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Galaxies Collide to Create Hot, Huge Galaxy
Ssc2009 06a

Credit: NASA/JPL-Caltech/STScI-ESA/S. Bush (Harvard-Smithsonian CfA)

Observation • March 16th, 2009 • ssc2009-06a

ssc2009-06a

This image of a pair of colliding galaxies called NGC 6240 shows them in a rare, short-lived phase of their evolution just before they merge into a single, larger galaxy. The prolonged, violent collision has drastically altered the appearance of both galaxies and created huge amounts of heat -- turning NGC 6240 into an "infrared luminous" active galaxy.

A rich variety of active galaxies, with different shapes, luminosities and radiation profiles exist. These galaxies may be related -- astronomers have suspected that they may represent an evolutionary sequence. By catching different galaxies in different stages of merging, a story emerges as one type of active galaxy changes into another. NGC 6240 provides an important "missing link" in this process.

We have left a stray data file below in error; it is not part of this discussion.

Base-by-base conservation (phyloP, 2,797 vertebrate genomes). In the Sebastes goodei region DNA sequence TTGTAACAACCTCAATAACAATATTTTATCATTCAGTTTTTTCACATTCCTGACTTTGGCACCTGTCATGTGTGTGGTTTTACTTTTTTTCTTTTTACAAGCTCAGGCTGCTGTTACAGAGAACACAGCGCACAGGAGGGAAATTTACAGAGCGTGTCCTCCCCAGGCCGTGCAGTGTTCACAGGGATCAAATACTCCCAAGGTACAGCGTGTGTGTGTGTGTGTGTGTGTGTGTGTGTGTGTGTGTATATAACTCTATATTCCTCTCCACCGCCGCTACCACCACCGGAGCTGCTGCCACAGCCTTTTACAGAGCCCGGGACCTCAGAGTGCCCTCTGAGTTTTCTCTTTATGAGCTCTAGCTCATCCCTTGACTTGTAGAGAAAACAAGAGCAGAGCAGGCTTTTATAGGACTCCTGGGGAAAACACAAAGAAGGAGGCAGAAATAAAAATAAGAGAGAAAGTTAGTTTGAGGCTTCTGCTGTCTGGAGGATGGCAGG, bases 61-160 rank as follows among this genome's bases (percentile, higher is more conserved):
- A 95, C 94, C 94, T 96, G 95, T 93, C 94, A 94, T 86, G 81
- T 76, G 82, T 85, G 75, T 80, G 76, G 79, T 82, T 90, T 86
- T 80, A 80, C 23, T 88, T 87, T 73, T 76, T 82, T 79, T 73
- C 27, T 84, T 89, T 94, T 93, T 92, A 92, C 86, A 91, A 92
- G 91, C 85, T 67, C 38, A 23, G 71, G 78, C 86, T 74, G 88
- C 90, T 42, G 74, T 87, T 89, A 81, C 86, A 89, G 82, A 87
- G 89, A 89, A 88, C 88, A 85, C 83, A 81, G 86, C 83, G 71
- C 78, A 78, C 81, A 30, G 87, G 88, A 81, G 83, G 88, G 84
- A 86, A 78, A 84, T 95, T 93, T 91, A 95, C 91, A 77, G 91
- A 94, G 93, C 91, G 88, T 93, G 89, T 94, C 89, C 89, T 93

This image was created from combined data from the infrared array camera of NASA's Spitzer Space Telescope at 3.6 and 8.0 microns (red) and visible light from NASA's Hubble Space Telescope (green and blue).

About the Object

Name
NGC 6240
Type
Galaxy > Type > Interacting
Galaxy > Activity > AGN
Galaxy > Activity > Starburst
Galaxy > Activity > Ultraluminous
Distance
400,000,000 Light Years
Redshift
0.0245

Color Mapping

Band Wavelength Telescope
Optical 440 nm Hubble ACS
Infrared 900 nm Hubble ACS
Infrared 3.6 µm Spitzer IRAC
Infrared 8.0 µm Spitzer IRAC

Astrometrics

Position (J2000)
RA =16h 52m 59.7s
Dec = 2° 24' 3.8"
Field of View
3.3 x 3.2 arcminutes
Orientation
North is 74.7° left of vertical